Noli's New York Style Pizza: A Reminder of the Opposite of Pizza Greatness
Noli's New York Style Pizza
4839 N. Kedzie Avenue, Chicago IL 60625 (map); 773-588-0400; nolispizza.com
Getting There: Brown Line to Kedzie
Pizza Style: Thin
Oven Type: Gas
The Skinny: Lower-tier New York pies are edible, but not any better than that
Price: 14-inch pies with one topping are $11
When I began my three-year stint in New York in 2001, I came with a decided bias against thin-crust pizza, particularly those sold in the form of reheated slices. The pizzeria closest to my place, Ben's at 3rd Street and MacDougal, only served to reconfirm my prejudices. I didn't hate the stuff, but the idea that these large slices of pizza covered with cheese that oozed orange grease were somehow a source of civic pride was lost on me.
That said, even after I expanded my New York pizza grazing beyond Ben's and discovered that, in fact, New Yorkers' pride in their pizza was largely justified, I still occasionally found myself back at Ben's for a reheated slice of pizza made of nothing resembling good ingredients. I thought of Ben's for the first time on a recent trip to Noli's New York Style Pizza.
Located just north of the intersection of Lawrence and Kedzie in a strip mall that includes a Korean restaurant and a Middle Eastern grocery store, Noli's was, until a few months ago, owned by an Albanian family (which explains why the pizzeria also sells burek). A friend of the original owner took over but swears all of the recipes remain unchanged.
There's not a whole lot to say about the actual pizza. If you're craving that magical orange grease and are on the lookout for a mediocre New York slice, Noli's will fill your need. The cheese and sauce are properly proportioned for the style, but neither is very good. There's a poster for Grandé mozzarella in the store, but I'd bet any contract the place had with Grandé has long since expired and they've moved on to a cheaper alternative. The sauce, Full Red prepared sauce from Stanislaus, is advertised as mild on the company's website, an adjective that's an understatement.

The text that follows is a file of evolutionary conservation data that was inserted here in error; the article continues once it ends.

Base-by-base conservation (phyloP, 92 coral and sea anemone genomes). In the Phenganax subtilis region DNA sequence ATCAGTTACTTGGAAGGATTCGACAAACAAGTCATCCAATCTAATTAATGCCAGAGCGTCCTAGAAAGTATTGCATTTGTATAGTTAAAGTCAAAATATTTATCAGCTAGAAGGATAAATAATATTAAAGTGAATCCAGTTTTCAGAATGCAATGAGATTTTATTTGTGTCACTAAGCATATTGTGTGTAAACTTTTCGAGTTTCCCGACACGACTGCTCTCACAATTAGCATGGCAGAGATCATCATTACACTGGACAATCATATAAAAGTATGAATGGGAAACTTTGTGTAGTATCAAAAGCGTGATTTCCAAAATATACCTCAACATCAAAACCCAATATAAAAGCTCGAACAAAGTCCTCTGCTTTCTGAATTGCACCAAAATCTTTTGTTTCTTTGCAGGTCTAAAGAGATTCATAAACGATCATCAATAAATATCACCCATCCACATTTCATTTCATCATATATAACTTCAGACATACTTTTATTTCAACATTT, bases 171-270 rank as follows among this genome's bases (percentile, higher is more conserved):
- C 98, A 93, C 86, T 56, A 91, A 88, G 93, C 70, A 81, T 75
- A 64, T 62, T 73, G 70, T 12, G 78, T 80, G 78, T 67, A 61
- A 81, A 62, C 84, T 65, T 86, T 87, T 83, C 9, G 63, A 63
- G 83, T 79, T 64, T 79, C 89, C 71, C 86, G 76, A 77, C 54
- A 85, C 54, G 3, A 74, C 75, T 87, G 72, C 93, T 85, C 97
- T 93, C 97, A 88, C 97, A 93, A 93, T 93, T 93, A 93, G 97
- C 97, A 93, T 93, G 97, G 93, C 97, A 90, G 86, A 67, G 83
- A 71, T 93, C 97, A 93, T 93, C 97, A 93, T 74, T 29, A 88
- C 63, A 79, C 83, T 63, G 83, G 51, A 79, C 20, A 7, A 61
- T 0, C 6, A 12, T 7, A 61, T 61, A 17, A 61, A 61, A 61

I ate enough "pizza cheese" in New York to develop a taste for a dairy product that sweats orange, but I also came to expect a crust that had some solid elements of crispness and chewiness. Those hopes were raised when I saw the dough was hand rolled rather than put through a machine. Unfortunately, my whole pie, much like every slice sitting on the counter, was a bit undercooked, resulting in plenty of chew but almost no crispness.
As regular readers of my missives know, I am more than happy to celebrate a pizza that fails in every regard if it is topped with delicious sausage. Noli actually offers two different kinds of sausage, one of which is halal. Sadly, in a town where delicious sausage is almost as prevalent as pizza, Noli goes 0 for 2 in its sausage. The pork pieces were fattier, but both varieties failed miserably, thanks to woeful underseasoning and way too soft a texture.
Much like Ben's, the pies at Noli are cheap and certainly edible, and thanks to the wonderful combination that is bread, cheese, and tomato sauce, satisfying at times. Broken down and examined in components as I've done here makes it seem much worse that it was. This is definitely a case of the whole being better than the sum of its parts. But there are plenty of places around town, including those selling New York pies, that offer better parts and a better whole.